Dirty John continues to frustrate in “Red Flags and Parades” with its overly annoying characters and cringe-inducing dialogue.
This recap of Dirty John Episode 2, “Red Flags and Parades,” contains spoilers. You can check out our thoughts on the previous episode by clicking these words.
The second installment of Dirty John is called “Red Flags and Parades,” and if that is any indication, if we can spot the red flags miles away, why can’t the characters begin with? Yes, it is based on a true story, but that doesn’t make the complaint any less true. They could have also called it just Red Herrings.
The episode starts with Debbie (Connie Britton) and John (Eric Bana) coming home and inexplicably finding a homeless woman in their bedroom. She is wet from head to toe, with long dark hair practically covering her face like she stepped out of the television from the movie The Ring and began speaking bits of gibberish until a sentence finally forms: “You’re so pretty.” As she corners her in the closet, Debbie calls for John, who then grabs her by the neck, throws her on the bed, and tells Debbie to call 911.
Debbie is distraught, so John suggests they add cameras to the home so that they can feel safe, inside and out. Apparently, it has nothing to do with the $80,000-$90,000 Debbie keeps in a Gucci bag under her bed, you know, to have for emergencies (more money, more problems, right?). Nor is she concerned, more surprised than anything, that her new husband’s patients are mostly uninsured, so they pay him with cash (and he now would like for her to deposit it into her bank account for him, you know because banks don’t like to open accounts for doctors). They eventually install the cameras in the home and even her business, and her employee Nancy (Gilmore Girls‘ Keiko Agena) shows her how to access it from her phone.
Meanwhile, Debbie’s adult daughters still don’t trust John and have difficulty accepting him as he intrudes into their privileged world. When John wasn’t there, their Mom would take them out wherever they wanted to go, buy them anything they fancied (so many purses, her oldest needs a safe to keep them, well, safe), and allowed them to borrow the Maserati anytime they wish. In the pilot, John tries to convince their mother that the kids are intruding on their lives and need some much-needed discipline. Things haven’t changed, so Veronica (Juno Temple) goes shopping for private investigators and comes across a no-nonsense one (Scrubs’ Judy Reyes, always a welcome addition) who wants to charge her $3,000 for her services. After planting a tracker on John’s car at the family’s Christmas Eve dinner, Veronica later sells her most prized purse to a local store to help pay for the investigation.
Debbie finally comes around and finds some of John’s behaviors odd, even frightening, if that wasn’t enough. He goes through her phone, corners her about who was texting her, then blames his jealous ways in part on his family line being directly responsible for Murder Incorporated (apparently, that might make her feel better?). He appears to emotionally abuse Debbie’s favorite nephew (Kevin Zegers, of Air Bud film series fame) by claiming ignorance over family tragedies and later violently ripping a letter from Debbie’s hand that was mailed from the department of corrections.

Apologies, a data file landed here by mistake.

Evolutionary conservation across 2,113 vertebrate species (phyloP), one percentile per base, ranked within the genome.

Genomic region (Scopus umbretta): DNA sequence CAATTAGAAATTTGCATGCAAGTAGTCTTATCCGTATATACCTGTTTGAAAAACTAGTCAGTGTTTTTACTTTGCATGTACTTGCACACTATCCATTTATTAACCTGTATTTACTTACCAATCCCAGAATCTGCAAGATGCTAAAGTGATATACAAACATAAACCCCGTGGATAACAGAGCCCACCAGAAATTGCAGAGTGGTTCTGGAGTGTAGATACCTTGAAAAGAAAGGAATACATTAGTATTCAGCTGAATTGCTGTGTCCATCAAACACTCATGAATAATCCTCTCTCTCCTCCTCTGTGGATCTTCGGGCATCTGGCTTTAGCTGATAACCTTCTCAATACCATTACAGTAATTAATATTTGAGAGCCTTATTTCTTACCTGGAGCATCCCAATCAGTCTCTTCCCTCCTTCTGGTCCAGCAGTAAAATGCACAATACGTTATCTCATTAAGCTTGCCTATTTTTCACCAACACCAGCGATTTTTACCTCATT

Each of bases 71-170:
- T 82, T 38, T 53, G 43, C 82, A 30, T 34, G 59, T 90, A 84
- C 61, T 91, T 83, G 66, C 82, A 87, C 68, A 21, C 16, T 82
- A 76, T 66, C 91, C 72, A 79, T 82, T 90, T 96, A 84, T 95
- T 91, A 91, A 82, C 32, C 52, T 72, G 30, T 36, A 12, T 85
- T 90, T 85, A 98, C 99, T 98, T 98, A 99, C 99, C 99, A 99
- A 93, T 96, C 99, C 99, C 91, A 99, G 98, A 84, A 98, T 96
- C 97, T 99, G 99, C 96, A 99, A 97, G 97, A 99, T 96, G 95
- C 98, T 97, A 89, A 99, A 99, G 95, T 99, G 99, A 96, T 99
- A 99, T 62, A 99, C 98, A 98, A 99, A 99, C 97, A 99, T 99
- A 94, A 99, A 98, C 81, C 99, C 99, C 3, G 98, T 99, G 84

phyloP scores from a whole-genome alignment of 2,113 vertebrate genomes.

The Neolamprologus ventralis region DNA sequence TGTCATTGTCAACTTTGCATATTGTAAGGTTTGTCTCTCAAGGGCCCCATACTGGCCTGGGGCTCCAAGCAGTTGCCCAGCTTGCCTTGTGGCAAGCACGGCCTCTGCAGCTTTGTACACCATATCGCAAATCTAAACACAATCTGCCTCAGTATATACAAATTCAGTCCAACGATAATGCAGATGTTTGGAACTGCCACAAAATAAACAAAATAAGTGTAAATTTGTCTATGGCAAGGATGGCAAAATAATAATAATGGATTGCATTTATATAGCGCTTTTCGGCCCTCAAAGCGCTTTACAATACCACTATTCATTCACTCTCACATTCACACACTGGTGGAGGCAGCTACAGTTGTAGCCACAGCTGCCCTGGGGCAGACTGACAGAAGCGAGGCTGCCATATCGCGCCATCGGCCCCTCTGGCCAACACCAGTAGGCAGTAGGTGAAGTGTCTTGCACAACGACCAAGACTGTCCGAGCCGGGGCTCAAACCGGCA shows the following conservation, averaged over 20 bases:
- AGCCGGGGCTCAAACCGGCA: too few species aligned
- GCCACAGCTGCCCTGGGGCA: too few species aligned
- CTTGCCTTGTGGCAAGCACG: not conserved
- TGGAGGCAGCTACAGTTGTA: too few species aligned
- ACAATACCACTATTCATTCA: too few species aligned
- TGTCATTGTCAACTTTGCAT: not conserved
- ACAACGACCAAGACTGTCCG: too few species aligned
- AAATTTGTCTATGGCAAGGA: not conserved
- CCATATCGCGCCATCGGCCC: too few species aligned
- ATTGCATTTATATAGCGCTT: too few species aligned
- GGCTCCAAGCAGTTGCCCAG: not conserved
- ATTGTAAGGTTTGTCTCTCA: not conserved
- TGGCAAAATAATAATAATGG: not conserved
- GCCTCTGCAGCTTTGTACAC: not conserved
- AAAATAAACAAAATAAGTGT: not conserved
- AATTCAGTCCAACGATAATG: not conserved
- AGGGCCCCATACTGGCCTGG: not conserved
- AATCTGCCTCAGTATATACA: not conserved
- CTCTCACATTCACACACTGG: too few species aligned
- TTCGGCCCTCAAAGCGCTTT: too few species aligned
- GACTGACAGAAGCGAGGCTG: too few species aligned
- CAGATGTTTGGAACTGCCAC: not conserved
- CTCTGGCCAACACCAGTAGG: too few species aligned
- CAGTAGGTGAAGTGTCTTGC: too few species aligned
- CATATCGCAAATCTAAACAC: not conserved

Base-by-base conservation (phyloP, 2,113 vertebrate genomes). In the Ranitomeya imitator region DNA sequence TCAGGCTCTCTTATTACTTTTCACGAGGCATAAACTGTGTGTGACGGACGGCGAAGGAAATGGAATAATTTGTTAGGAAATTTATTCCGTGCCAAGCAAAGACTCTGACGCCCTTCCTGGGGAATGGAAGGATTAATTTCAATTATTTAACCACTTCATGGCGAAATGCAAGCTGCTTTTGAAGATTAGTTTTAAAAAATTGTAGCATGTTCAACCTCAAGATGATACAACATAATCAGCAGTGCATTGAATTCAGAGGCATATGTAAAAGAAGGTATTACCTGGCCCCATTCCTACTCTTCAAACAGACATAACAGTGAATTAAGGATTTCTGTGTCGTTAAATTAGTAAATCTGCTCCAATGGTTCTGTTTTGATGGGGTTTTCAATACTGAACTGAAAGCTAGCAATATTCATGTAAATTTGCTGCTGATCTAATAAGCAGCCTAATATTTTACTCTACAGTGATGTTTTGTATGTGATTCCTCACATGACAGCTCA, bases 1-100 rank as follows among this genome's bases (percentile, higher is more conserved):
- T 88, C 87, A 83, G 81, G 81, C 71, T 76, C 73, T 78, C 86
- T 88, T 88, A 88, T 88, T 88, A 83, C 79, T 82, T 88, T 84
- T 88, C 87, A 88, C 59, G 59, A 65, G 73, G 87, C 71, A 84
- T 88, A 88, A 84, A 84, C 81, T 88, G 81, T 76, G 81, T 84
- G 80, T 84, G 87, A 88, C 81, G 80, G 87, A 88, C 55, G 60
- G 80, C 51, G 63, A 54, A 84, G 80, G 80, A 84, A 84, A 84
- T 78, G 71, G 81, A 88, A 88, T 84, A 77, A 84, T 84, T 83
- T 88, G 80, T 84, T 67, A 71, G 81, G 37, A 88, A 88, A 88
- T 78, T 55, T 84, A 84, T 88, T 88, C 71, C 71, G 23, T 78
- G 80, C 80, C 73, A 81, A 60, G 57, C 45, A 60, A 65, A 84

All of that is nothing compared to what her family finds out. It turns out John, who was telling them he was a soldier in Iraq, was never stationed there. In fact, he was living in the middle of nowhere in a desert in a mobile home at the time. Why would John lie about being a medic and soldier in the armed forces? Speaking of being a medic, they find out John doesn’t have a medical license either, so where does he go every day when he leaves the house with scrubs? Where is the money coming from that he basically wants his new bride to launder in her private bank account? Debbie doesn’t know any of this yet, but she is so concerned about the letter he ripped out of her hands; she goes through John’s drawer and finds stacks of papers sent to him charging him with crimes like stalking, with several restraining orders. Why are these women charging John with these crimes (even more head-scratching, why would he keep these in an unlocked drawer for anyone to find, but series’ like these don’t ask us to be logical), and why hasn’t John told her about them?
Dirty John is now settling into its Lifetime movie vibes, which is good news. It asks Eric Bana to pick up the creepy behavior and abandon the charming act that plagued the pilot episode. The overtly over-the-top bratty daughters are more eye-roll-inducing than offering comic relief, which has me questioning if the writing is the issue or the actor’s portrayal in the show. The addition of veteran television actors like Smart, Agena, Reyes, and Zegers are welcome and help the show rise to the level of Britton (where the first episode suffered from her performance being clearly head and shoulders above the rest of the cast).
Now that Dirty John is entering its sensationalized format, the series can settle nicely for fans of the genre (think Eric McCormick’s television film Who Is Clark Rockefeller or John Stamos’s The Two Mister Kissel’s). This is basically a very long Lifetime genre film, so I don’t expect things to improve, and there is nothing wrong with enjoying some indulgent television. I’ll keep pointing out the flaws of its poorly-outlined plot, the cringe-worthy dialogue, and the disingenuous character reactions in the hopes it gets better. It’s how I show my love.